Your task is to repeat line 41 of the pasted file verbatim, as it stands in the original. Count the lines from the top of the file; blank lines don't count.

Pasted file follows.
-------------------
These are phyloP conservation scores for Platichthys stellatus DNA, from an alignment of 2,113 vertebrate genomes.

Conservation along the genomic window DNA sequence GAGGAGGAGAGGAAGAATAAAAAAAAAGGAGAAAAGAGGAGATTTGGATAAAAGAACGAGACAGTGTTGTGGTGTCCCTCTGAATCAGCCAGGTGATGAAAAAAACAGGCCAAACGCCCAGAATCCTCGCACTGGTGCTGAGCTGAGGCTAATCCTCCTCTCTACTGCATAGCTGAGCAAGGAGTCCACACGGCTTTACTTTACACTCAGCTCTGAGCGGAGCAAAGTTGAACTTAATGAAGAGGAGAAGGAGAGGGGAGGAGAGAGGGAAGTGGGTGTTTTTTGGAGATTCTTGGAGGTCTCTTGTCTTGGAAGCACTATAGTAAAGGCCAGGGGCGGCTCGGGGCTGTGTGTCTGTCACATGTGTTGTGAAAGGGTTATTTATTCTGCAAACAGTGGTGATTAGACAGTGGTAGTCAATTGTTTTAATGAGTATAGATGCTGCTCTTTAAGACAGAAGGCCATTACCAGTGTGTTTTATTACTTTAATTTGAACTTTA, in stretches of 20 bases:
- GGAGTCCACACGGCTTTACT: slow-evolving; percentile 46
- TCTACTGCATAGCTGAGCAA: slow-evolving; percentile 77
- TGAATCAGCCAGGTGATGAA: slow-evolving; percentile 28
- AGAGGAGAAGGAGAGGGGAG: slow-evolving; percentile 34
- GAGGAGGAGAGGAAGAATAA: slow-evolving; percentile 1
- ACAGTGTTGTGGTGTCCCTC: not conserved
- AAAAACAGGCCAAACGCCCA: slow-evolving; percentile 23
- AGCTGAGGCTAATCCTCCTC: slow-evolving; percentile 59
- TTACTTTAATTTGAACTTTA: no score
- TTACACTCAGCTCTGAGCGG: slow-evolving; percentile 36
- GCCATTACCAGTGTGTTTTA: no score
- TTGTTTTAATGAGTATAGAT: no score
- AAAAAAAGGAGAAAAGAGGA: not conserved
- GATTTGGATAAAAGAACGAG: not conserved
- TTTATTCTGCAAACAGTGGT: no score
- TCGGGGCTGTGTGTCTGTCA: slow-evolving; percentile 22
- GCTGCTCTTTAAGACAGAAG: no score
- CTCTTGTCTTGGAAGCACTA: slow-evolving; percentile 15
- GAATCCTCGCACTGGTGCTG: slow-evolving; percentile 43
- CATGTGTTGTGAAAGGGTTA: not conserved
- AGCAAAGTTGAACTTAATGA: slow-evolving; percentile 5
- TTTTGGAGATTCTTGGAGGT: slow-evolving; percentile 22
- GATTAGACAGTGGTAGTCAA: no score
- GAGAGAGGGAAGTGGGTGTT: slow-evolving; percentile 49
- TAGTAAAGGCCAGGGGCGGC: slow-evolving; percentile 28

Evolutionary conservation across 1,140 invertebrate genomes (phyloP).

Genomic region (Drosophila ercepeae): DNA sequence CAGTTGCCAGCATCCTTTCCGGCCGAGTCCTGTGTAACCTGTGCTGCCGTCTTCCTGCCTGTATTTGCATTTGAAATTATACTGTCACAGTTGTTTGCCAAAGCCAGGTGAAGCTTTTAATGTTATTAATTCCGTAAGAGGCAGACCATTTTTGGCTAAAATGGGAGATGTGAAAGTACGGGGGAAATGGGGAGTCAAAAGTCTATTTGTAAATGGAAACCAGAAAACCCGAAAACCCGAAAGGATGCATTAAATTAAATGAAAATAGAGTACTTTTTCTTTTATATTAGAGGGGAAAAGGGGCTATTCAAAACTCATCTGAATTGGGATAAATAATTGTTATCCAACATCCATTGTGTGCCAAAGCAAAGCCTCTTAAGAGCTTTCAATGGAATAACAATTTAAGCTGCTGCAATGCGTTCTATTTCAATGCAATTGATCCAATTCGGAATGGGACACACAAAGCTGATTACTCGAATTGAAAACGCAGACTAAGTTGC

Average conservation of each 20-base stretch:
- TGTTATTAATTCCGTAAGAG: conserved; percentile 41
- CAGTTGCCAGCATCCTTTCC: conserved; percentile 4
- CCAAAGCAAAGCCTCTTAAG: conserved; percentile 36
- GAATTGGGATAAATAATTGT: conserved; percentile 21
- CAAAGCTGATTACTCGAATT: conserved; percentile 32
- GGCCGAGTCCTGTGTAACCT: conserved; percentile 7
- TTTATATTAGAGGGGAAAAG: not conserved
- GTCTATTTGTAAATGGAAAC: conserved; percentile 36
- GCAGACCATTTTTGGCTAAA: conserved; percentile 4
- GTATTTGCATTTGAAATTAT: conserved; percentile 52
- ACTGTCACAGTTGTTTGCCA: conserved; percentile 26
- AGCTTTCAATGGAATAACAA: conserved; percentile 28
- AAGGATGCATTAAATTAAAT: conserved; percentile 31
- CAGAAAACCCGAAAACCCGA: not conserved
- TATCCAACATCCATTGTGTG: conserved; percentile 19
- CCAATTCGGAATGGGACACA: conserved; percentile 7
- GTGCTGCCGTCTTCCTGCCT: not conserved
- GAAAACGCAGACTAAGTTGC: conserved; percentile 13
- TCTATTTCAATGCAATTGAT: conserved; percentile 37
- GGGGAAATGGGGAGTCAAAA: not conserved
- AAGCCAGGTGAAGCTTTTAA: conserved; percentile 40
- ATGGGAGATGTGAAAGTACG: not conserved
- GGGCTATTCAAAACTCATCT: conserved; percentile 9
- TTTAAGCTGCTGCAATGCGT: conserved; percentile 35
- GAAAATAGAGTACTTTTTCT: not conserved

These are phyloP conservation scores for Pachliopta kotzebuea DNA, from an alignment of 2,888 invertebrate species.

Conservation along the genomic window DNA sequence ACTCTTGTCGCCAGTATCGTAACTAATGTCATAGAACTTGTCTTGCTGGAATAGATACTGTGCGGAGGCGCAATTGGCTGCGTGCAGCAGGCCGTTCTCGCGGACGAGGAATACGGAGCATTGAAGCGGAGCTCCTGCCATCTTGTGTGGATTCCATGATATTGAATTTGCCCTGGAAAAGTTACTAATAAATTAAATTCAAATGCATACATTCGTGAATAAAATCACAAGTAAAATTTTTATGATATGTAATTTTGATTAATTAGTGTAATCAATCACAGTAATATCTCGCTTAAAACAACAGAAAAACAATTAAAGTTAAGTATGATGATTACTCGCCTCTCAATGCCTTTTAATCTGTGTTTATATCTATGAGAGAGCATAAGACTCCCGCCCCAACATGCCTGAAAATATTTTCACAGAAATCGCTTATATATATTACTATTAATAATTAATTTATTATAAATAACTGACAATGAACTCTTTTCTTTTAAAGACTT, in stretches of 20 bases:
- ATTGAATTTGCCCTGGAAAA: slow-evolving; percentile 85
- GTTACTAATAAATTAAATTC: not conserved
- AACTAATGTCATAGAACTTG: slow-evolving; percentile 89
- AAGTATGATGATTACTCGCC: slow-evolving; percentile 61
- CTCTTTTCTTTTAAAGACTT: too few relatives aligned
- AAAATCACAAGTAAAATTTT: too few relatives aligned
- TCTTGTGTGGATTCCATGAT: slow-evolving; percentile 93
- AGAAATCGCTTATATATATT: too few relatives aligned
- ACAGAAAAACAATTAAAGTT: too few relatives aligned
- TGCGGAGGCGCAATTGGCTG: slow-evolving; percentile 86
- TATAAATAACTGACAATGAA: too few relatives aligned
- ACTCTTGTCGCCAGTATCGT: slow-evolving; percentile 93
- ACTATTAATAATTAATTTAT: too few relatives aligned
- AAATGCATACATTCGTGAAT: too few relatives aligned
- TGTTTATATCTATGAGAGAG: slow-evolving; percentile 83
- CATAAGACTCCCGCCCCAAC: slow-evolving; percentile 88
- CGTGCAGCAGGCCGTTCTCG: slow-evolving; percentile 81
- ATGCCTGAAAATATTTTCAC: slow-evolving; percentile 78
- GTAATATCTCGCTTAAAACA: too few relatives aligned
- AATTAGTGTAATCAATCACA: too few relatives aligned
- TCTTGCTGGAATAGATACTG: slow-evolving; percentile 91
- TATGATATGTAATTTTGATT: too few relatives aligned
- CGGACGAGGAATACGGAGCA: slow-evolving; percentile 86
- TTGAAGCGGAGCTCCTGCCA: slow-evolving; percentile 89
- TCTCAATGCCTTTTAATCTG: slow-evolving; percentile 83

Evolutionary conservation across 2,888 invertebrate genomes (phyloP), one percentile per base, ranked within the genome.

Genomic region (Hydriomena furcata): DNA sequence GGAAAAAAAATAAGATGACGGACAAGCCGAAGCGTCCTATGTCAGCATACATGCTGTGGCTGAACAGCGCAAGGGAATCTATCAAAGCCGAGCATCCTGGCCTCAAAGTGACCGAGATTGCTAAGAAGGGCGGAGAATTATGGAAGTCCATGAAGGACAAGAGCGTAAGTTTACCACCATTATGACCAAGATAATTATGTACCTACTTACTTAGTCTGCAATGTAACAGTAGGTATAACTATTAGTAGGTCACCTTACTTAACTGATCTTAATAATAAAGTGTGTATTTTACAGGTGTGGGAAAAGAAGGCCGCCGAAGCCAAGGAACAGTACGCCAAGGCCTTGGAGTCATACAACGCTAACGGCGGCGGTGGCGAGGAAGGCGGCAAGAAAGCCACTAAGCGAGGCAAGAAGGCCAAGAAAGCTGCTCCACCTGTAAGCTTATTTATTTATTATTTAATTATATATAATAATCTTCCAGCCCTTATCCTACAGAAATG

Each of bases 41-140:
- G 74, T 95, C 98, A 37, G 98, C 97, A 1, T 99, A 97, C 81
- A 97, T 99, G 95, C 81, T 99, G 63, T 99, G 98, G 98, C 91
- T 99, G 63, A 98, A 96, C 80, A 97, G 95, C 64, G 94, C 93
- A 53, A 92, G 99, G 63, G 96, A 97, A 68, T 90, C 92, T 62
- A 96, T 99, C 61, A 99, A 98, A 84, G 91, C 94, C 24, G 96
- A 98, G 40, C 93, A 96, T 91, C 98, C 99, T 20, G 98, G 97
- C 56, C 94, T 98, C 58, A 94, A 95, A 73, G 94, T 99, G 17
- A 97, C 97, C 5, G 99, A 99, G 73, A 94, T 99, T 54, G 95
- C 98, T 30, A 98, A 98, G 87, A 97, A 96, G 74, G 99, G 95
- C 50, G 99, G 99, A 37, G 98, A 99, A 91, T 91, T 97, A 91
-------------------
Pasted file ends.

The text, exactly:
- ACTGTCACAGTTGTTTGCCA: conserved; percentile 26